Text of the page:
2. Thank you Edith. Your phrase “both phrases imply the corporate nature of human beings, and our inter-relatedness, all connected with Adam’s narrative” is a good perspective. In my study of the Psalms, I have seen that the poet as individual often incorporates and speaks for the whole of the people. This is reflected, I think, in Paul’s comment, if one died for all, then all have died. Our incorporation into the work of Jesus is thus our motivation for sharing his work, and it is not without reward.

    In this vein, I noted a phrase in Ruth 2:12 today:
    Yahweh make full payment for your work,
    and let your wages be full with Yahweh the God of Israel to whom you came to take refuge under his wings.

    The word for full payment or recompense (KJV) is shalom, a word translated as peace, or wholeness, or recompense. The remarkable aspect to me was that we often associate payment as a negative wage, yet here in this story, the Moabite ‘finds grace’ and becomes the mother of the anointed king David, a full reward indeed for someone counted as among the enemies of the elect. Of course I could go on about ‘refuge’ and ‘wings’ – powerful images then and now, again reflecting the words of the psalms particularly 17:7-8 (Greek 16:7-8).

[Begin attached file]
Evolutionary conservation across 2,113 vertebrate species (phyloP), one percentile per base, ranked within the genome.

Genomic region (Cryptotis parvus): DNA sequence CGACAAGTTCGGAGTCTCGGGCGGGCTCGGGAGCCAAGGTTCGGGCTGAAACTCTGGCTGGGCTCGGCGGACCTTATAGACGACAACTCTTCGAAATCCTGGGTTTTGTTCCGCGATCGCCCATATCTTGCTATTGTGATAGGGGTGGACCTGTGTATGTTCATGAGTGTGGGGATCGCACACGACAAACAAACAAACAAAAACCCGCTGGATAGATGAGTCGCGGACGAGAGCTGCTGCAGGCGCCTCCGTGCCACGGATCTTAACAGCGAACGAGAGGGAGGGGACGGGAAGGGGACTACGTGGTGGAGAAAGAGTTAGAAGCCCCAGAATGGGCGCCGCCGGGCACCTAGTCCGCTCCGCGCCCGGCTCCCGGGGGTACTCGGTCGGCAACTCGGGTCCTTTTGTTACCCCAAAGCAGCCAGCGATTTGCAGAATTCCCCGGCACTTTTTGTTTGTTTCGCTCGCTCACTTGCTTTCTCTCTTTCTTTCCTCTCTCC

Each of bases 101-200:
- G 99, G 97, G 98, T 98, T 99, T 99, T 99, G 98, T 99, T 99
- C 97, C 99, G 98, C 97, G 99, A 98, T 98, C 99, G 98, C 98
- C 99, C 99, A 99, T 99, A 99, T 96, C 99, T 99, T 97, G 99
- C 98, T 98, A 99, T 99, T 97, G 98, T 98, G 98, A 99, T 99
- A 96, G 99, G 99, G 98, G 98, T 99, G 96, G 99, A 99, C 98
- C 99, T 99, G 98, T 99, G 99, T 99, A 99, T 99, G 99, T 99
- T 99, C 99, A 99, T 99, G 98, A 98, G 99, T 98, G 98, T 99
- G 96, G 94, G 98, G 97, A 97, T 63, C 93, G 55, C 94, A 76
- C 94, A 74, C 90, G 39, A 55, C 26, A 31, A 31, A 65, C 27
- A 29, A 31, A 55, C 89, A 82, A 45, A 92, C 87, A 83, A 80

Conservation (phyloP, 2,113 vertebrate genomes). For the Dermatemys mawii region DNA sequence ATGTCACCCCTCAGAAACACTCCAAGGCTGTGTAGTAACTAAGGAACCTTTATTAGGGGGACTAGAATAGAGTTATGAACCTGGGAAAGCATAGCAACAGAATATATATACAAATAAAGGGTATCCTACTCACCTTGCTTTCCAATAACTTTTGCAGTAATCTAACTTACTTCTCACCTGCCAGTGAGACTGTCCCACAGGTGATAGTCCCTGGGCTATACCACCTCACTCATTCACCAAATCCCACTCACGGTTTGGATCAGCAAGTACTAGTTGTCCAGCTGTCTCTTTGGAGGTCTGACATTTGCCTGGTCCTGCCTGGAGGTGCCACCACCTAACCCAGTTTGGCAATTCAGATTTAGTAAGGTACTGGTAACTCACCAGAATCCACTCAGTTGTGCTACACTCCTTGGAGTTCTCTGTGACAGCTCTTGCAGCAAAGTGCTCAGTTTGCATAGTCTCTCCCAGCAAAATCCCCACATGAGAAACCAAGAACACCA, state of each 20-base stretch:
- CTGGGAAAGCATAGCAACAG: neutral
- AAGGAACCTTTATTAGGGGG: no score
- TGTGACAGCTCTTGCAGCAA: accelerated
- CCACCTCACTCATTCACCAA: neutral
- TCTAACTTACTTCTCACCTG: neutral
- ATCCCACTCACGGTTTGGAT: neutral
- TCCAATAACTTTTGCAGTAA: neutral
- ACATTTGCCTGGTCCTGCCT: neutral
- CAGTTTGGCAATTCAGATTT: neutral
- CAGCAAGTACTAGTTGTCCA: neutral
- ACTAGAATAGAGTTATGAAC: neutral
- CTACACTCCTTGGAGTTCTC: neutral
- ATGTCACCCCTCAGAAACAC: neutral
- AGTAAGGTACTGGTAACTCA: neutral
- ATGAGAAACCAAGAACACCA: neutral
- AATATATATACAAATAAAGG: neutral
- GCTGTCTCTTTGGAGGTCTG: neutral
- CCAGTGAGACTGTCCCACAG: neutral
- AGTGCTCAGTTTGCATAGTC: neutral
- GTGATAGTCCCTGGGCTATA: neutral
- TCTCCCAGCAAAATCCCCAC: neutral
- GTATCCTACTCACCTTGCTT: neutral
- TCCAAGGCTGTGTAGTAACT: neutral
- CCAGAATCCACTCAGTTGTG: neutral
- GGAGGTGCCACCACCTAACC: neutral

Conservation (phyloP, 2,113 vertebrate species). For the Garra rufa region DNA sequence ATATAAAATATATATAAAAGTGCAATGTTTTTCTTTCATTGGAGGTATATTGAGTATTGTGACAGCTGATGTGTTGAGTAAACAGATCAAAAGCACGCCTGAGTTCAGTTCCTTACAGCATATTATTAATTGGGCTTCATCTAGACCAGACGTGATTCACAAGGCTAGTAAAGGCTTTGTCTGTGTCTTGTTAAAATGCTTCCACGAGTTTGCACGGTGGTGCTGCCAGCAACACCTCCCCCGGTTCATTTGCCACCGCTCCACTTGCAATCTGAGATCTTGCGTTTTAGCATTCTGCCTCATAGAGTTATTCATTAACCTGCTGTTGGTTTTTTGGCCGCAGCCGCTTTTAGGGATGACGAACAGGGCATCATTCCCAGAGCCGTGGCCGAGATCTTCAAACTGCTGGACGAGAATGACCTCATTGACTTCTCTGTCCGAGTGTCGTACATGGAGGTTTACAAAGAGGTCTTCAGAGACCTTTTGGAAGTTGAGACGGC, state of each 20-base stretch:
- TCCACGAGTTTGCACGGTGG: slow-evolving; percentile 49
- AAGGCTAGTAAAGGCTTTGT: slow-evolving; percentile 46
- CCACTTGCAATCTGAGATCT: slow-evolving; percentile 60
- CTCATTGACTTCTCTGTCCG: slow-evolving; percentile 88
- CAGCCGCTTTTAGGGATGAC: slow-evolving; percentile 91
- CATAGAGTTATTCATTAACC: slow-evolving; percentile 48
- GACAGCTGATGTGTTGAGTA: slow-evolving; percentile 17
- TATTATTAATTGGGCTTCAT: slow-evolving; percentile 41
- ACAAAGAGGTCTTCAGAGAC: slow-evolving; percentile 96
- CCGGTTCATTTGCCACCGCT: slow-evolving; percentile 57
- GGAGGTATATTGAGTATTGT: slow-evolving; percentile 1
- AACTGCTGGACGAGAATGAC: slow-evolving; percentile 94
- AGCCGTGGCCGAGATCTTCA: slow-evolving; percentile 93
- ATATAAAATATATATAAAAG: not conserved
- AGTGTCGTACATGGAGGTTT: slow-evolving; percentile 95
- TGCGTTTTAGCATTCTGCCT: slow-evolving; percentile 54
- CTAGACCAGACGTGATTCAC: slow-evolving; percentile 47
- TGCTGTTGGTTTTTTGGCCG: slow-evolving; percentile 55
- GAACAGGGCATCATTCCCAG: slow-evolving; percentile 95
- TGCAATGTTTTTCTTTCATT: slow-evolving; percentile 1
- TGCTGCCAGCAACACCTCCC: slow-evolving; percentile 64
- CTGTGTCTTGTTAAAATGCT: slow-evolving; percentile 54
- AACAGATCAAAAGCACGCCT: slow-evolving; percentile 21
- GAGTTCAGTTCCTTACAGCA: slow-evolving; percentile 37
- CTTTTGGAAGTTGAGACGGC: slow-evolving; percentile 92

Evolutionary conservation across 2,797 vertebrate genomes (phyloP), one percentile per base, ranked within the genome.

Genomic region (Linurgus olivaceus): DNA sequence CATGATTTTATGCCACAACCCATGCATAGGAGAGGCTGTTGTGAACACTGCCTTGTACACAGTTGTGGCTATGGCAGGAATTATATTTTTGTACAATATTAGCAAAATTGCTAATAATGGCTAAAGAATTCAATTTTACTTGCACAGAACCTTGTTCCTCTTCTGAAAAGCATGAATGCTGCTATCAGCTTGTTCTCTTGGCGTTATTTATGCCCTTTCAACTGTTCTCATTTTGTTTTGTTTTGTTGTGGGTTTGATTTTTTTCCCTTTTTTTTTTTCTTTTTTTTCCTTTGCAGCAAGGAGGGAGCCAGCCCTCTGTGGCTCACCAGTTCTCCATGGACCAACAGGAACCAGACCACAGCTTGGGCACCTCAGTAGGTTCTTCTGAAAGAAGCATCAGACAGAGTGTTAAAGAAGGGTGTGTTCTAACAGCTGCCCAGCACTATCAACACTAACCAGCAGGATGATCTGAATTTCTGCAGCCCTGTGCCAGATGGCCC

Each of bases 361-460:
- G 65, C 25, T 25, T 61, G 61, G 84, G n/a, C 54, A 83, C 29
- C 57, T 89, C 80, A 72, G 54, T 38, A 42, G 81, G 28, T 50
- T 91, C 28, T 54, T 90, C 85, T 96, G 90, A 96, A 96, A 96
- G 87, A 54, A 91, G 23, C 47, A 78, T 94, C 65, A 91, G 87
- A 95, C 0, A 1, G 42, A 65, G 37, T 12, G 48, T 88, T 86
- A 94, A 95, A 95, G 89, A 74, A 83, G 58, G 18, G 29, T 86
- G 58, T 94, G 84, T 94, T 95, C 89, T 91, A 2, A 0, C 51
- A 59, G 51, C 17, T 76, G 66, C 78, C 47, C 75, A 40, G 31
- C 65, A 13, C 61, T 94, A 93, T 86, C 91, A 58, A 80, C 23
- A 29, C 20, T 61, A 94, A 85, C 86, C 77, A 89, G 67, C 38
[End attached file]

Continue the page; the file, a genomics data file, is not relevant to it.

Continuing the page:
Possibly this story goes counter to the problem of violence in TNK.

    1. Yes, indeed. Thank you for this. And Ruth’s connection with the Lord Jesus, along with that of Rahab (and other questionable women, Gentile or otherwise) is a hallmark of Matthew’s genealogy!

  3. Permit me to draw attention to the wisdom of Ancient Faith Radio, in unanswerable testimony to which stands the adjunct of this new blog site.